Happy as a sandboy

The phrase “happy as a sandboy” is well known, although not so much these days as in times gone past. The modern phrase is more likely to be “chuff to little bits”. Either way it means that someone is very pleased and showing it.

In early Victorian times loose dry sand was in demand to be spread on floors, then mostly bare boards, to absorb any liquid spillage and so enable the floors to be swept more easily. Collecting and distributing the sand was done by “boys” (of any age) and it provided them with a living. They carried bags of the stuff around and sold it as required. It was particularly in demand for the floors of inns and hostelries. As may be expected these “boys” worked up a thirst in the course of their labours and, not surprisingly were often paid by a landlord, at least in part, with ale. Consequently they were usually half-cut (merry or jolly). Hence the origin of the phrase.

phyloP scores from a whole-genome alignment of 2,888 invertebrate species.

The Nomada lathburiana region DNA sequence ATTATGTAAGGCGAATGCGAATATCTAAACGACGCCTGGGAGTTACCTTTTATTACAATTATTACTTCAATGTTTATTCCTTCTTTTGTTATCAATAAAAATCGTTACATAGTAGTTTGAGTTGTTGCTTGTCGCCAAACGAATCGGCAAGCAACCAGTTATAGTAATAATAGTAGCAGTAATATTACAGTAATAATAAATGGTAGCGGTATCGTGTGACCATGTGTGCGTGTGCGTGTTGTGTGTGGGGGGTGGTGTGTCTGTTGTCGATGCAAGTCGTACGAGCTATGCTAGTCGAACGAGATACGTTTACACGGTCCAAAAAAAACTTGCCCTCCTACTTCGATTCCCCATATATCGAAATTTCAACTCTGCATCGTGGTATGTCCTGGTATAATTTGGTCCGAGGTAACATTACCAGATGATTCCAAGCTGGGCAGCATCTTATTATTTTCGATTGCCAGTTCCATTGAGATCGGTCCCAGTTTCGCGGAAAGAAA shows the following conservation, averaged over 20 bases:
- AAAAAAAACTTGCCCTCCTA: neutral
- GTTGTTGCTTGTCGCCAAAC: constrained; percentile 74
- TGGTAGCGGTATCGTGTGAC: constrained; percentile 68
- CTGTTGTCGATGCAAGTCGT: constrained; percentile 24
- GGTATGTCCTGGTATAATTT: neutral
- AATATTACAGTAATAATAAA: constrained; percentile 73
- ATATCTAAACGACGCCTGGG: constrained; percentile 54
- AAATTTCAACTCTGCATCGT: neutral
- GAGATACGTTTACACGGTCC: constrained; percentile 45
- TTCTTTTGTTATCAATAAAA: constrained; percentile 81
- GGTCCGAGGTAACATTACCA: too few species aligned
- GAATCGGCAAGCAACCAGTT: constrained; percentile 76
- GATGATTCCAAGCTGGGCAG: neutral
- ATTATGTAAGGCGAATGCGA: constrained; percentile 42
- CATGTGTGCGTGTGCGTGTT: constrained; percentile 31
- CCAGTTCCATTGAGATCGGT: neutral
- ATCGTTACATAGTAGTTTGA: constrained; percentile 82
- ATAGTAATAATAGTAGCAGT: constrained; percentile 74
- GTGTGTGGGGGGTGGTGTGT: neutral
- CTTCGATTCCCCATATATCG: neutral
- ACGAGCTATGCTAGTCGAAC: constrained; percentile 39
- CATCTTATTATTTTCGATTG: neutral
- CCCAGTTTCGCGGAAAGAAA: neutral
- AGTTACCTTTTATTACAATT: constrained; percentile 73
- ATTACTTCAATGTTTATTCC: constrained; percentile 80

Charles Dickens was aware of the practice. He visited Bristol as a newspaper reporter in 1835 and there is a theory that he learned the phrase during his time here. In “The Old Curiosity Shop” (1840) he includes an inn called the Jolly Sandboys that displayed a sign outside depicting three drunken sandboys. Redcliffe caves had been a source of sand over many centuries and it is suggested that the phrase actually arose to describe those “boys” extracting sand from the caves and selling it to the adjacent Ostrich Inn in exchange for ale. A bit far-fetched maybe but “happy as a sandboy” had to start somewhere.

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